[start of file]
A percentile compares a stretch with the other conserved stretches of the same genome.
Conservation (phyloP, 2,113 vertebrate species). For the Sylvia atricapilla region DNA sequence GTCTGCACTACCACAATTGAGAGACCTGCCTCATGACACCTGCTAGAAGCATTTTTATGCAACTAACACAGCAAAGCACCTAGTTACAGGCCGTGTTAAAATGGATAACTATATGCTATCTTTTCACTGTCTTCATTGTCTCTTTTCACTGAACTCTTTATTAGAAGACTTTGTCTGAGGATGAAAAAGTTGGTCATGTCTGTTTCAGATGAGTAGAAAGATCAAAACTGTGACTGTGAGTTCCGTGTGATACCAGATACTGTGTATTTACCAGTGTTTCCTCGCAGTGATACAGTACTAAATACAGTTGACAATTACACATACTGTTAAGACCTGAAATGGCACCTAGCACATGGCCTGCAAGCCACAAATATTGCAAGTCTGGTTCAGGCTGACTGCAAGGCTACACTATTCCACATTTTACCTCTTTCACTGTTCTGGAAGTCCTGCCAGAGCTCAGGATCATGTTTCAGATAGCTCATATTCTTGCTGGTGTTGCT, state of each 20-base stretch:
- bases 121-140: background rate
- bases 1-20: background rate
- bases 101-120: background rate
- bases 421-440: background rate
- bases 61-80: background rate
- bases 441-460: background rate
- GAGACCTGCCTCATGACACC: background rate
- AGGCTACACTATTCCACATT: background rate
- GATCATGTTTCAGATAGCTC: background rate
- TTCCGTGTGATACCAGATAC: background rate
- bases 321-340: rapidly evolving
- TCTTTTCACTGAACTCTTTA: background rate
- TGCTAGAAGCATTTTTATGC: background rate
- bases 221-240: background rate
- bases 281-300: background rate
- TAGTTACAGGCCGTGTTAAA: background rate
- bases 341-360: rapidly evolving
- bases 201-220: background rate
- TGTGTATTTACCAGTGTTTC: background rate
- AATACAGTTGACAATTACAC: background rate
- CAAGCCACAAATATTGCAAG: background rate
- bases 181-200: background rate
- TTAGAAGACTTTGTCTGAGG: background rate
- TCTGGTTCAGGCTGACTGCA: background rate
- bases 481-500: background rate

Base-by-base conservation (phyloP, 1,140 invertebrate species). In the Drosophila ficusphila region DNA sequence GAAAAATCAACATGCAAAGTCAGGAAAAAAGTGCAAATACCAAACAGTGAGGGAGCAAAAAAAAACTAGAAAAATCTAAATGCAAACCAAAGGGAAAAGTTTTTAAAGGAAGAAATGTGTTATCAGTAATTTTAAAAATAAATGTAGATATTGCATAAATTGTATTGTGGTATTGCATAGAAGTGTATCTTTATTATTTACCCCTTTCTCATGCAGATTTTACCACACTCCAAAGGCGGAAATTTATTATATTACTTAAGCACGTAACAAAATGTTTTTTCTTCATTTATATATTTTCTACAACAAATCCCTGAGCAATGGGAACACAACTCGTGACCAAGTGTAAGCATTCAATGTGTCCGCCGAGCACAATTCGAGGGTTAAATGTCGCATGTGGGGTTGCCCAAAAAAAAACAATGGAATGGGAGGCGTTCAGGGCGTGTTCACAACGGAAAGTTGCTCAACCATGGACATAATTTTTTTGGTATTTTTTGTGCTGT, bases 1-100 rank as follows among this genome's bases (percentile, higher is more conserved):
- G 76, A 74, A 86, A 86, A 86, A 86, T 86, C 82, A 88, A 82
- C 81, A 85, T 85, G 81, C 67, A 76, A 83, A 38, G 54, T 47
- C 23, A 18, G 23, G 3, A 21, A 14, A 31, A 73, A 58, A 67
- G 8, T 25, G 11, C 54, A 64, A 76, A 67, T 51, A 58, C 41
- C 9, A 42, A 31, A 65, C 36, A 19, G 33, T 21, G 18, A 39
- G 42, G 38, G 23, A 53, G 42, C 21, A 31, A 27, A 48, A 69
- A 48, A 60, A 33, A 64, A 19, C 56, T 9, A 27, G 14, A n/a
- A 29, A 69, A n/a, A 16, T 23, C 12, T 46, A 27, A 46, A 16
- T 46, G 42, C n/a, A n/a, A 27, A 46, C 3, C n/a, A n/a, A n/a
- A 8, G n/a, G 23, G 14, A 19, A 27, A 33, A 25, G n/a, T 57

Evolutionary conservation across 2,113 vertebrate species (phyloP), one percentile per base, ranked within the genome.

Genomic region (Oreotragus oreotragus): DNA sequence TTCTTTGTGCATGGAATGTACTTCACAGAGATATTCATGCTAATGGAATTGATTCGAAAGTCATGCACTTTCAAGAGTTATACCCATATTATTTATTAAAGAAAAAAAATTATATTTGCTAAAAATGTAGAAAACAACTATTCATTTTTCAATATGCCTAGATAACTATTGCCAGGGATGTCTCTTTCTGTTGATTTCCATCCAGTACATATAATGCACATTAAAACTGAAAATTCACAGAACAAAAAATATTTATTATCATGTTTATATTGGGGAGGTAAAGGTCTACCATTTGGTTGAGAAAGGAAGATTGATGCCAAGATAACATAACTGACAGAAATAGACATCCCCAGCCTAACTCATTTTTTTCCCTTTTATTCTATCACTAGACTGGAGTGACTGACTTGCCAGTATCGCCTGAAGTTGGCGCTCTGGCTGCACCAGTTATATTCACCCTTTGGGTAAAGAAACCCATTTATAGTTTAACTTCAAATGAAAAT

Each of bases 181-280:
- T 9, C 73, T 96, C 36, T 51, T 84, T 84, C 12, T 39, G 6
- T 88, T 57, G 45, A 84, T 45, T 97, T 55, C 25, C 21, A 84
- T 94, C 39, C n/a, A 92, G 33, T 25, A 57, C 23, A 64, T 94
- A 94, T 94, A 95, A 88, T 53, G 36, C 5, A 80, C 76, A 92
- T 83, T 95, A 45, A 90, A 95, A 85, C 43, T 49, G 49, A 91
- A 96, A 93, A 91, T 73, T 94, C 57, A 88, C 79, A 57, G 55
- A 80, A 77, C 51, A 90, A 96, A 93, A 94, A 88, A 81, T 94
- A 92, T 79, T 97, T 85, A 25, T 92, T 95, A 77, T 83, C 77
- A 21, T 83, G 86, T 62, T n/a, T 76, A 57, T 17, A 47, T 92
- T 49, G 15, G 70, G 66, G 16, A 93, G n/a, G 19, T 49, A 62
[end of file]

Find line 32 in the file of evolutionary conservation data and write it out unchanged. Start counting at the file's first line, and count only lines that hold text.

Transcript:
- G 8, T 25, G 11, C 54, A 64, A 76, A 67, T 51, A 58, C 41